We fight a lot over the meaning of words. Often.
What is a journalist?
Must you ascribe to certain standards, have been trained in a particular fashion, receive a specific level of pay to be called a journalist?
Does it matter?
I’ve always liked the word “reporter.” To me, it means a person who obtains facts either through research, interviews or observation and reports back to another group of people. The report is generally organized and may or may not contain a point of view (or opinion). But it always has meaning and is informative to its intended audience.
It seems to me absurd to suggest that any person who finds stuff out and tells other people about it isn’t a reporter.
I’ve always considered the best bloggers reporters. Good bloggers gather a bunch of different links, do a little related research and then suffuse their blog posts (reports) with knowledge and experience. That’s reporting to me.
To me, “Reporter” is a noble word, but you don’t need a paycheck or a press pass to be a good and noble reporter.
There’s always been a good deal of conversation in reporting, especially professional reporting. As any beat reporter knows, it’s never about just the one story or the one meeting. It’s about relationships and shared history between subjects, sources, reporter and the interested news organizations (the reporter’s own and the competition).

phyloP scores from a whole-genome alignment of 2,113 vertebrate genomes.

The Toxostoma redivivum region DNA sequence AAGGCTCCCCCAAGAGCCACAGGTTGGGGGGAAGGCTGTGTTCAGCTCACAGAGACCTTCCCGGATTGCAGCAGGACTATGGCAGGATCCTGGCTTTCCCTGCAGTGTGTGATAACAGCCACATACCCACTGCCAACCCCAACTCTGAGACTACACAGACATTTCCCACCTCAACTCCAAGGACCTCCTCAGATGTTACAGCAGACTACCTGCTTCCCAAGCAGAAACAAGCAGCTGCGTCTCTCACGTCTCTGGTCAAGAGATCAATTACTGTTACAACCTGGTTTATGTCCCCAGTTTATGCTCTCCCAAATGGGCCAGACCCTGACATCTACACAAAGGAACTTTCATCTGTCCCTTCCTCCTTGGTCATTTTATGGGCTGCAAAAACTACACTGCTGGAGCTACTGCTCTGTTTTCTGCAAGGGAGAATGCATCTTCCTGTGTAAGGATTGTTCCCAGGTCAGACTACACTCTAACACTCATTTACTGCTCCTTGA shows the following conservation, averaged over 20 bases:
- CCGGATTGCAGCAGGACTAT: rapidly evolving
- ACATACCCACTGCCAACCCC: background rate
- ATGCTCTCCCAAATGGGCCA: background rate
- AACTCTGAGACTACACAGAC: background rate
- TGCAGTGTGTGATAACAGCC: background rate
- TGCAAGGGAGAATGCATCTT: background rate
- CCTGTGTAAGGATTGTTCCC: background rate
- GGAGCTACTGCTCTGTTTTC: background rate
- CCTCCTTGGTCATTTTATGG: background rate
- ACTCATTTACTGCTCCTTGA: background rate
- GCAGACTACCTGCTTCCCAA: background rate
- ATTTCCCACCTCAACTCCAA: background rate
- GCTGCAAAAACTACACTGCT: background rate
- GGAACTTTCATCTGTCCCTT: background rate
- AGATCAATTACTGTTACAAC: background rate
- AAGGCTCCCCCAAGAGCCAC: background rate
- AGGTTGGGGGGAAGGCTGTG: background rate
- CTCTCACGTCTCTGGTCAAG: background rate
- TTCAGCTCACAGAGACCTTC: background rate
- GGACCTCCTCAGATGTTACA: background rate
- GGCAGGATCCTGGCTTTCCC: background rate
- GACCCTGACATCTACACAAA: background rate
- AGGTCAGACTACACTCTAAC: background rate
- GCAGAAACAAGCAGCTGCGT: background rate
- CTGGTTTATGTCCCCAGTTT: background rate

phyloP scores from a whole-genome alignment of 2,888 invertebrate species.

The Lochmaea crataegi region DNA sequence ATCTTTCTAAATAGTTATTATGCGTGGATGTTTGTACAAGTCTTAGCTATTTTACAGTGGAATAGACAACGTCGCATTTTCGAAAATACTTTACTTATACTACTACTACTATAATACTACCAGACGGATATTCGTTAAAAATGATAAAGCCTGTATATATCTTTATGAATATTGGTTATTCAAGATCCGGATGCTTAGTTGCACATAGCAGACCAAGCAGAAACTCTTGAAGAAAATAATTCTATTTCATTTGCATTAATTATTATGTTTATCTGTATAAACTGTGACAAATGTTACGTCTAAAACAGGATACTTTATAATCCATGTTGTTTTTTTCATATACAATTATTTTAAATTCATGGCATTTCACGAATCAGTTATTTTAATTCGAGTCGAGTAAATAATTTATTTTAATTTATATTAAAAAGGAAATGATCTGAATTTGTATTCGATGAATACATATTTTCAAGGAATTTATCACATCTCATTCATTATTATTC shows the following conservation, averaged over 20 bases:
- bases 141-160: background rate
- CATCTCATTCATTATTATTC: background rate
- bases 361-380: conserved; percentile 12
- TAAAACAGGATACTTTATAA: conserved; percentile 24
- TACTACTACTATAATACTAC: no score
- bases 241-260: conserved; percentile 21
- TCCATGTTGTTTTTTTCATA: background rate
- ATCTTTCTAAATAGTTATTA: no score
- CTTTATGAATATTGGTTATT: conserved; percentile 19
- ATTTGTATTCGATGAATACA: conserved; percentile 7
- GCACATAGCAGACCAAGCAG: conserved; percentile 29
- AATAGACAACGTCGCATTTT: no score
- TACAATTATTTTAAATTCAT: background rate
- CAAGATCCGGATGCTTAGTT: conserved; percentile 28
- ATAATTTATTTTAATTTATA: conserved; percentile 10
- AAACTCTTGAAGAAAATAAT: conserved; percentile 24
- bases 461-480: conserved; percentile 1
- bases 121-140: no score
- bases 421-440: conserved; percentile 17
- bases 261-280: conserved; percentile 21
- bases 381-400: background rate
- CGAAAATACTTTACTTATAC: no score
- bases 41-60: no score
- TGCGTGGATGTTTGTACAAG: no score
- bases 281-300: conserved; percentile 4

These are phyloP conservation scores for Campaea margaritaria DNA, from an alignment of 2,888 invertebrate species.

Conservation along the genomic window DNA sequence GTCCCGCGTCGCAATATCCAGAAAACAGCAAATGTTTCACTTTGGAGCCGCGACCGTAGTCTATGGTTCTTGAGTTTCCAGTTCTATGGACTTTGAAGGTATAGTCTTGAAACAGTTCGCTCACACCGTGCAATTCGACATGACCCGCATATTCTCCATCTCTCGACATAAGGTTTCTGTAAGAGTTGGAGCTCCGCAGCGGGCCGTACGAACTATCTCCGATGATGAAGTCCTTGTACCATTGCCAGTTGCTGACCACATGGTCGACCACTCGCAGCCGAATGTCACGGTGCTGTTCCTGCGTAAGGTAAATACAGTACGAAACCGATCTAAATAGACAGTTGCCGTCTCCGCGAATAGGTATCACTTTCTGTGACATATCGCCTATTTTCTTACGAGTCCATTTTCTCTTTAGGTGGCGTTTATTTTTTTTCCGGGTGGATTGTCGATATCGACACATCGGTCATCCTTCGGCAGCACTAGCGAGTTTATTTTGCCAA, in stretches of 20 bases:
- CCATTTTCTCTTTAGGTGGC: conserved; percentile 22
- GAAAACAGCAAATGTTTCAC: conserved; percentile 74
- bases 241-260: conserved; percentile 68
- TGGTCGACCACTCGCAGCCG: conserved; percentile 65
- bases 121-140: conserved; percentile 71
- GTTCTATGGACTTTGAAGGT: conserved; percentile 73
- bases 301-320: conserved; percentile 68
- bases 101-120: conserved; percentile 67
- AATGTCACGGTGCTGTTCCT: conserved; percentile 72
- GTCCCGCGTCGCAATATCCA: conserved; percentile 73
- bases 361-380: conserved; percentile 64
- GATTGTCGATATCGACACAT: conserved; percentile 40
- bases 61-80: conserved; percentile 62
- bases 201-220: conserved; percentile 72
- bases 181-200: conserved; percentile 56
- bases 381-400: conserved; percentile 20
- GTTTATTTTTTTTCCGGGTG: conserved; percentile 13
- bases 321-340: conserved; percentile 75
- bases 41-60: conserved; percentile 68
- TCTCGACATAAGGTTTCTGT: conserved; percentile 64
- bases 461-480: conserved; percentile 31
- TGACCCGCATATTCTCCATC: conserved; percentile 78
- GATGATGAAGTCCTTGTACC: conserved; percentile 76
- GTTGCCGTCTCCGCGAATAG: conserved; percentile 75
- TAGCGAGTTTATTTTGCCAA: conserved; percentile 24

They only thing new these days is that there are lot more people involved in the conversation.
I would like to associate myself with the following remarks from Scott Karp:
Many people in the news business seem to have a vested interest in separating journalism as it has traditionally been practiced, by employees of news organizations that controlled monopoly distribution channels, from â€œcitizen journalismâ€? or â€œcrowdsourcingâ€? or anything else that represents the evolution of journalism in a networked media world.
So we have â€œserious, traditionalâ€? journalism over HERE, and all this experimenting with â€œcitizensâ€? and â€œcrowdsâ€? and whatnot over THERE.
Well, itâ€™s time to call foul on this.
For a couple of years I’ve been saying it’s about the conversation, not us and them.
The future of journalism depends on collaboration, not silos and fiefdoms. Journalism with a capital J needs to maintain standards but it also, desperately, needs to evolve in order to thrive as in a networked media age.